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So Long, Hippo 

Back in 1985, when then-Mayor Dutch Morial was trying to change the City Charter so that he could run for "Just 3" terms as mayor, I introduced visiting NBC correspondent Ken Bode to one of Morial's confidants, a rotund political operative named Maurice "Hippo" Katz.

  "So tell me, Hippo," Bode asked, "what job will you be getting in the third Morial Administration if this thing passes?"

  Hippo, who stood all of about 5 feet 8 inches, drew himself up and said, "Mr. Bode, I don't want a job ... I want a position."

  The response was vintage Hippo — and vintage New Orleans politics. Bode told that story whenever he gave a speech in or about New Orleans, much to Hippo's delight.

  Hippo died at his home last week at the age of 76. He was one of a kind. A Runyonesque character who never forgot that the essence of politics is people, Hippo had a heart as big as himself. He liked everybody, and everybody liked him.

  In political circles, Hippo was famous — or infamous — for backing several candidates at once, and for changing teams. In the 1987 governor's race, he harangued his friend Bill Schultz, who was then a neophyte political consultant, for hours one day about how urgent it was for Schultz to sign on as then-Congressman Billy Tauzin's New Orleans campaign manager. Schultz finally acquiesced. "Call him right now and tell him," Hippo beamed, and Schultz complied. Less than an hour later, then-Gov. Edwin Edwards announced he would seek re-election. Hippo immediately turned to Schultz and said, "Your man can't win."

  He got the nickname "Hippo" as a boy — from his mother. "I used to sit on the front porch eating ice cream every day after school, and one day she told me, 'You better stop eating like that or you'll be as fat as a hippo,'" he once told me. "I kept eating, and the name stuck."

  The first time the late Iris Kelso mentioned Hippo in one of her Times-Picayune columns, she assumed it was a derisive twist on his real name. She thus referred to him, intending to be respectful, as Hippolite Katz. We all laughed out loud at that one.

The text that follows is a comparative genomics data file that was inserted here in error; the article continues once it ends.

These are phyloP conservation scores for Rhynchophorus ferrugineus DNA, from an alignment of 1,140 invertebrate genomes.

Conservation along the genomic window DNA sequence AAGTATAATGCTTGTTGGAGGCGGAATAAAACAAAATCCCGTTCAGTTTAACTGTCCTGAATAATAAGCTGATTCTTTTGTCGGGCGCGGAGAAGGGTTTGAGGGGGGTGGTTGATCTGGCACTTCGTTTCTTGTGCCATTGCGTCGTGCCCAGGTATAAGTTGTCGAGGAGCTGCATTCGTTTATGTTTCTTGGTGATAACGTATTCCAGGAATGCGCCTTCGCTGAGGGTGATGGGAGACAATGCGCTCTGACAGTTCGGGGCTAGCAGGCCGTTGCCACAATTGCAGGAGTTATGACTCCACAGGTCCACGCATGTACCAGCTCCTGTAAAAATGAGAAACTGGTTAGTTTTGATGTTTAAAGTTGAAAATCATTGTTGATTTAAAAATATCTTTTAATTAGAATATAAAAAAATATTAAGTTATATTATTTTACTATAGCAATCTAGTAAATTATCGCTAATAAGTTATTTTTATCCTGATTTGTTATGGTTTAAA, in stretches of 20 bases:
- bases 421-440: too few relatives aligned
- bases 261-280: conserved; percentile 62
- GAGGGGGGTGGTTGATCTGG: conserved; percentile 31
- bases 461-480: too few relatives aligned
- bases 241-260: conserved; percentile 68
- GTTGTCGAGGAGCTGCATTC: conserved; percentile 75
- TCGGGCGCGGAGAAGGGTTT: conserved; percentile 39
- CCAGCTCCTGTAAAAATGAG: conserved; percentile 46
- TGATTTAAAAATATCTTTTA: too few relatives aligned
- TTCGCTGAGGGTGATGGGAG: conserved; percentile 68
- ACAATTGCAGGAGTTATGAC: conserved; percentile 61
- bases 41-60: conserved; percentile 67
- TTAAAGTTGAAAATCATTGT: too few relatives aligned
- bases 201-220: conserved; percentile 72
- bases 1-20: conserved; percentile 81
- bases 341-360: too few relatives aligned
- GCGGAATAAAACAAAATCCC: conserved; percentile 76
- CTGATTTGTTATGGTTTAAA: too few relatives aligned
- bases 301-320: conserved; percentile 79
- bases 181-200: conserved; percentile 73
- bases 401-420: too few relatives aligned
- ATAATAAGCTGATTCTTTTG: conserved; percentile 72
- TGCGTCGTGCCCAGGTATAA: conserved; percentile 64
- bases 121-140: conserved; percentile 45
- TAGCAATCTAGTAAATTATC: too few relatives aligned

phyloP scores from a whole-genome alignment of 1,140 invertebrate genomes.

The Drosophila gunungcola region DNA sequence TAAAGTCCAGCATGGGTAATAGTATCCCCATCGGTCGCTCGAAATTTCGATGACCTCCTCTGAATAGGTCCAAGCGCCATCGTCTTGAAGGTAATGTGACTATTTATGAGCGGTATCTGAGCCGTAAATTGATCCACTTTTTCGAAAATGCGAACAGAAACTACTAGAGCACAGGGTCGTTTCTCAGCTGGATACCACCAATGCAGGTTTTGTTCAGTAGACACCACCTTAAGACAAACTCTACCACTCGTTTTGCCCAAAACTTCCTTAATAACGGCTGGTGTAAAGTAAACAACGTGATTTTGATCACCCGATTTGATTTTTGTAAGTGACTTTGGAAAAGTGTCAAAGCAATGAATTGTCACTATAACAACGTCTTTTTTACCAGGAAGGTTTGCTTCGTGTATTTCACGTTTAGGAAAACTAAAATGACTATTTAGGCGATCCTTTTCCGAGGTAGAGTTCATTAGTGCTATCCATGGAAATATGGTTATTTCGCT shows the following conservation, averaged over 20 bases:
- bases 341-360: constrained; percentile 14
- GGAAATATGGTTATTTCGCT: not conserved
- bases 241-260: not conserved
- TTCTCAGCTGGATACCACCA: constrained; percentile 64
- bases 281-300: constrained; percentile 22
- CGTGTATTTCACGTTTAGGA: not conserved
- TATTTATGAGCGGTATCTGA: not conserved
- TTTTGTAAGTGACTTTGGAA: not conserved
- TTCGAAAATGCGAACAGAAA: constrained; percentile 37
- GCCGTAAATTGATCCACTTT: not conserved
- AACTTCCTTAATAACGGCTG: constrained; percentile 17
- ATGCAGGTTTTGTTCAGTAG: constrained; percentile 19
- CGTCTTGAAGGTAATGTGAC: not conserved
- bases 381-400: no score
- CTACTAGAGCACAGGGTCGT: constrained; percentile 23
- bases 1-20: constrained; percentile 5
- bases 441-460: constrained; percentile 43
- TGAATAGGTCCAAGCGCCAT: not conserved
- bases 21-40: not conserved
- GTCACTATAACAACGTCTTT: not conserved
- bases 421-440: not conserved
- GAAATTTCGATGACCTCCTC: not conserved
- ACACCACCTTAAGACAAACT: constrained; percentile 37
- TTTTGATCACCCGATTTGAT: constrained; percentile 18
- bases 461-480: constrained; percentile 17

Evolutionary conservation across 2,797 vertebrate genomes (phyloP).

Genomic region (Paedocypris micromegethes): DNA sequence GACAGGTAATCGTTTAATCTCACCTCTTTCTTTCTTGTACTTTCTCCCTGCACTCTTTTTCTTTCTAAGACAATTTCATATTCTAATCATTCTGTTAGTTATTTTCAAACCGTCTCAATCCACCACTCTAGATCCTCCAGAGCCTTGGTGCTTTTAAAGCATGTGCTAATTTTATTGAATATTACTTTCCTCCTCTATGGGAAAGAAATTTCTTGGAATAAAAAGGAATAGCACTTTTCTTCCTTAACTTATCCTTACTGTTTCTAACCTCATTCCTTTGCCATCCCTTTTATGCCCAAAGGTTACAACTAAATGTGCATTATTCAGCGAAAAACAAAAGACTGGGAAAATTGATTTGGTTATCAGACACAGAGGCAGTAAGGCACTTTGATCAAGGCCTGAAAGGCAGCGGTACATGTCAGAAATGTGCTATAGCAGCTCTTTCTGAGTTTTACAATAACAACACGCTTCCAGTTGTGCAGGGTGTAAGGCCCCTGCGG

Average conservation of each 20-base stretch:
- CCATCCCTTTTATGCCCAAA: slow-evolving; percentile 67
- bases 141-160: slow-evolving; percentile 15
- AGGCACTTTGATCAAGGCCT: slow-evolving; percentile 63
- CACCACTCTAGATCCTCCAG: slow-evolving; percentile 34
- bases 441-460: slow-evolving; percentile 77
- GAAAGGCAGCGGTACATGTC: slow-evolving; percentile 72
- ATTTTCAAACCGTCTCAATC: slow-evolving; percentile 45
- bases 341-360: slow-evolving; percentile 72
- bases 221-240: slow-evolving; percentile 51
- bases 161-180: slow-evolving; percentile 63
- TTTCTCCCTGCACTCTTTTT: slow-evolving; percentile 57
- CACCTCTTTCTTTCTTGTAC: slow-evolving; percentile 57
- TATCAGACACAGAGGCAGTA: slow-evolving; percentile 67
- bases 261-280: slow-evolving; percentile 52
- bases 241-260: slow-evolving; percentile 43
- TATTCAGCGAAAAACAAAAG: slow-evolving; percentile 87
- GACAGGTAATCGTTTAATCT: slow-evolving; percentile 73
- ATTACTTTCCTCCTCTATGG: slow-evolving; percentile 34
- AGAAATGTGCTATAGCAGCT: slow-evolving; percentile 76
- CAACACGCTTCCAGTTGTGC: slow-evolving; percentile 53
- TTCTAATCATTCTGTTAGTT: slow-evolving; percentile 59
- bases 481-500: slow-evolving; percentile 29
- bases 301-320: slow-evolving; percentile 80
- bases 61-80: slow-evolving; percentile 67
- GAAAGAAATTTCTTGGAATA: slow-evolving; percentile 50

Back in the 1980s, when I was between marriages, I hosted a bourré game every Sunday night. The players came from all sides of the political spectrum, and Hippo rarely missed a game. In addition to being a great card player, he always gave us the official spin from the Morial camp. In fact, spreading rumors for Dutch was pretty much Hippo's job description. Near the end of Dutch's tenure, Hippo confirmed a story for me that the mayor didn't like — and the mayor fired him. On the pink slip, Dutch wrote, "Loose lips." Hippo was furious. He told Dutch that if he didn't take that back he would tell me everything. Dutch relented, and to this day Hippo remains the only guy I ever knew who made Dutch Morial back down.

  In recent months, Hippo's name was mentioned in the budding Jefferson Parish insurance scandal, but he swore he was not implicated in any wrongdoing. I believed him, because I never knew Hippo to be greedy or corrupt. I imagine him now playing bourré with another rotund friend of his, the late Jefferson Parish Sheriff Harry Lee, trading favorite political stories — and hedging his political bets.

  So long, Hippo. You finally got a position.

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